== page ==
I tell them that a book like Tikanga would have helped me immensely. I, like many others, grew up disconnected from te ao Māori and was never taught about tikanga growing up. I tell them that I am now studying full immersion te reo at Te Wananga Takiura O Nga Kura Kaupapa Māori O Aotearoa, a learning institution where Francis and Kaiora were both students, and where they met and fell in love. Francis calls it the best time of his life. The same year, Kaiora became pregnant with their now 15-year-old son.

I tell them that a book like Tikanga would have helped me immensely. Like many others, I grew up disconnected from te ao Māori and was never taught about tikanga growing up.

Kaiora and Francis Tipene at their home.
Kaiora and Francis Tipene at their home. Photo: Qiane Matata-Sipu.

“There’s only one place in the world where we can be truly Māori and that’s on the marae,” Francis says. He believes that a marae visit should be compulsory for all school children. That’s how he and Kaiora learnt: watching nan, watching pop. “The government should put more money into upgrading our marae so they can handle manuhiri and start sending kids once a year so they can experience a marae noho and stay the night.”

At a recent noho marae with Takiura, I realised it was the first time many of my classmates had been on a marae and didn’t know the protocol, or the difference between kawa and tikanga. The two concepts are related, but subtly different. Roughly, kawa is about expected behaviour, or what you do, and tikanga is about custom, or how you do it. Francis explains the difference well in Tikanga with this simple metaphor: “You could say that using cutlery to eat a meal is kawa, but what cutlery you have and how you use it is tikanga.”

Neither Francis nor Kaiora are afraid to share their views on terms with such an abstract concept. What tikanga means is ever changing, and there are differing views within te ao Māori. Different iwi believe in different tikanga, and sometimes tikanga needs to be changed as the world changes. During level 2 and 3 lockdown, the tikanga of tangihanga changed immensely as alert level rules and social distancing requirements were put in place. Francis acknowledges that there will be critics of the book — they’re ready for them. “When you see the title Tikanga, you might think you will know all about tikanga, but no. It’s about living with the traditions of te ao Māori from our point of view, because it’s different everywhere you go.” It’s for this reason they took “ages” to agree to write such a book. Tikanga is specifically an account from the north, he says. He and Kaiora’s iwi is Te Rarawa The accounts or the experiences from Waikato to Tūhoe will be very different, but he and Kaiora are only purporting to write about their own perspective. “It’s alright to write about yourself. No one can criticise you because it’s about yourself.”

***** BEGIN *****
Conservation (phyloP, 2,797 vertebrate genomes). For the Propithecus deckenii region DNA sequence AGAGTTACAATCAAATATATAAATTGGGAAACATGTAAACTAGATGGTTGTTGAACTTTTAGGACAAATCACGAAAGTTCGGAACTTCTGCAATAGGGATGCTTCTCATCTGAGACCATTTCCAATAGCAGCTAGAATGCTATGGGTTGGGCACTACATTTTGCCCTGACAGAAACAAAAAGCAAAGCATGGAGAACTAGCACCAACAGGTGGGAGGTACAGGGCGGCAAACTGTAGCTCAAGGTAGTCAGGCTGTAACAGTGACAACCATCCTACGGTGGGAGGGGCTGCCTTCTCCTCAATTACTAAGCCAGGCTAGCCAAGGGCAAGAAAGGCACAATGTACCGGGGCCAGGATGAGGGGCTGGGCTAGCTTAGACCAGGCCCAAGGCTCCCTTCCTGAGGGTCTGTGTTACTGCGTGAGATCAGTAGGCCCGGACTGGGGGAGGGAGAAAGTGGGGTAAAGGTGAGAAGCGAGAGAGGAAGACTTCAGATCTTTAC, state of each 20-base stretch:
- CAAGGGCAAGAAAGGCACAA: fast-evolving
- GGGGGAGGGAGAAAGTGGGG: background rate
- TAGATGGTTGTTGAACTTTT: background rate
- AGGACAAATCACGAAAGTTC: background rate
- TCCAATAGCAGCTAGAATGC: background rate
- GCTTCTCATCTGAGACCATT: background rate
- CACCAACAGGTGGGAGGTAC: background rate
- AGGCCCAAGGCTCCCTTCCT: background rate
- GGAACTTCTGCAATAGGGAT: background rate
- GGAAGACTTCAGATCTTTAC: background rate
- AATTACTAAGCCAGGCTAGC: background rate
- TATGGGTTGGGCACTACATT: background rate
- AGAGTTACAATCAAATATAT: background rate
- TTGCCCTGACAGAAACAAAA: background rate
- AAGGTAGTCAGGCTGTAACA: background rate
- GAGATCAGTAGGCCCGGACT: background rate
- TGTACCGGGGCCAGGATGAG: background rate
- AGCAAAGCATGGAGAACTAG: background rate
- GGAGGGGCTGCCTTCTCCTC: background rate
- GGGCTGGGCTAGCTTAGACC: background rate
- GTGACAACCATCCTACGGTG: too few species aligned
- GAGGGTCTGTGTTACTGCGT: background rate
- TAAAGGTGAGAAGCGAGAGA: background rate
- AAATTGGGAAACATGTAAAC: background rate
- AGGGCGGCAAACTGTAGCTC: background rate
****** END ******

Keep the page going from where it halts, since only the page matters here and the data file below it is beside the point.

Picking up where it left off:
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A Pākehā man came up to me and said, ‘I’m 83 years old. I just want to thank you for opening up the world of Māori to us ’.”

Kaiora and Francis Tipene at their home.
Kaiora and Francis Tipene at their home. Photo: Qiane Matata-Sipu.

Arguably, it’s that special wairua which allows the Tipenes to broach a topic which can be so contentious within te ao Māori. Filming for season five of The Casketeers begins in July. By now, both are recognised and adored everywhere they go — especially by older Pākehā. “I went to the post office the other day,” Kaiora says. “A Pākehā man came up to me and said, ‘I’m 83 years old. I just want to thank you for opening up the world of Māori to us. I now accept that I can learn te reo Māori through you both. It took your show for me to know that learning te reo is safe’.” She found the interaction touching. “Everything’s changing. Now a lot more reo is being spoken and when you watch TV it’s becoming more out there.”